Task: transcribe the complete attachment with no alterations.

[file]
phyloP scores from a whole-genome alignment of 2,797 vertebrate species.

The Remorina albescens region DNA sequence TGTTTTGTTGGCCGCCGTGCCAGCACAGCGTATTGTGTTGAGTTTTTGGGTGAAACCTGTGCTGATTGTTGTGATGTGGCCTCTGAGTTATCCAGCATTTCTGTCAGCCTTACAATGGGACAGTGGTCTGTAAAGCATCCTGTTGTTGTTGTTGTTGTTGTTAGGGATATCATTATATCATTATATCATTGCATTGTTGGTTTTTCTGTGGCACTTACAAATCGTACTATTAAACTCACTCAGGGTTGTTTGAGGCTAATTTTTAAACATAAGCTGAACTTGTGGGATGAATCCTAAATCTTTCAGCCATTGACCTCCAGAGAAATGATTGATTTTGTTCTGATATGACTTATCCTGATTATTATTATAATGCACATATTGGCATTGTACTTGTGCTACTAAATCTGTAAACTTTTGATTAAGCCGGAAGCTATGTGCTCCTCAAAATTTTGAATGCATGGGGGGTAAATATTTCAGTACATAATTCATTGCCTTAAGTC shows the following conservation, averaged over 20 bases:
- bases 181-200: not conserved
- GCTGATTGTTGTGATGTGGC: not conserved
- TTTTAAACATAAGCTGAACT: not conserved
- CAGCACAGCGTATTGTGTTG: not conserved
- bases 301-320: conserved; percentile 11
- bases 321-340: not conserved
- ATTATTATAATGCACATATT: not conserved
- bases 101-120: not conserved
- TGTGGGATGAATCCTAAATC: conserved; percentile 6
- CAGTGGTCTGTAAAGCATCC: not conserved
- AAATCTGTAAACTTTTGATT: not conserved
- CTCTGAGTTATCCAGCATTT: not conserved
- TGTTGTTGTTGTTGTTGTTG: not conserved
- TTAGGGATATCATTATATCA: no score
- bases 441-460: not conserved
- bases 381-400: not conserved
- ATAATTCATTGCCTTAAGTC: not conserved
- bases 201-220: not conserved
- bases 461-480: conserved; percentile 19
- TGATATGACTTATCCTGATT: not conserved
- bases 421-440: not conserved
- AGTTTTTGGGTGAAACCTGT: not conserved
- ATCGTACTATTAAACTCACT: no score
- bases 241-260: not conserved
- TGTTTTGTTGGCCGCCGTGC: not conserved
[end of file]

phyloP scores from a whole-genome alignment of 2,797 vertebrate species.

The Remorina albescens region DNA sequence TGTTTTGTTGGCCGCCGTGCCAGCACAGCGTATTGTGTTGAGTTTTTGGGTGAAACCTGTGCTGATTGTTGTGATGTGGCCTCTGAGTTATCCAGCATTTCTGTCAGCCTTACAATGGGACAGTGGTCTGTAAAGCATCCTGTTGTTGTTGTTGTTGTTGTTAGGGATATCATTATATCATTATATCATTGCATTGTTGGTTTTTCTGTGGCACTTACAAATCGTACTATTAAACTCACTCAGGGTTGTTTGAGGCTAATTTTTAAACATAAGCTGAACTTGTGGGATGAATCCTAAATCTTTCAGCCATTGACCTCCAGAGAAATGATTGATTTTGTTCTGATATGACTTATCCTGATTATTATTATAATGCACATATTGGCATTGTACTTGTGCTACTAAATCTGTAAACTTTTGATTAAGCCGGAAGCTATGTGCTCCTCAAAATTTTGAATGCATGGGGGGTAAATATTTCAGTACATAATTCATTGCCTTAAGTC shows the following conservation, averaged over 20 bases:
- bases 181-200: not conserved
- GCTGATTGTTGTGATGTGGC: not conserved
- TTTTAAACATAAGCTGAACT: not conserved
- CAGCACAGCGTATTGTGTTG: not conserved
- bases 301-320: conserved; percentile 11
- bases 321-340: not conserved
- ATTATTATAATGCACATATT: not conserved
- bases 101-120: not conserved
- TGTGGGATGAATCCTAAATC: conserved; percentile 6
- CAGTGGTCTGTAAAGCATCC: not conserved
- AAATCTGTAAACTTTTGATT: not conserved
- CTCTGAGTTATCCAGCATTT: not conserved
- TGTTGTTGTTGTTGTTGTTG: not conserved
- TTAGGGATATCATTATATCA: no score
- bases 441-460: not conserved
- bases 381-400: not conserved
- ATAATTCATTGCCTTAAGTC: not conserved
- bases 201-220: not conserved
- bases 461-480: conserved; percentile 19
- TGATATGACTTATCCTGATT: not conserved
- bases 421-440: not conserved
- AGTTTTTGGGTGAAACCTGT: not conserved
- ATCGTACTATTAAACTCACT: no score
- bases 241-260: not conserved
- TGTTTTGTTGGCCGCCGTGC: not conserved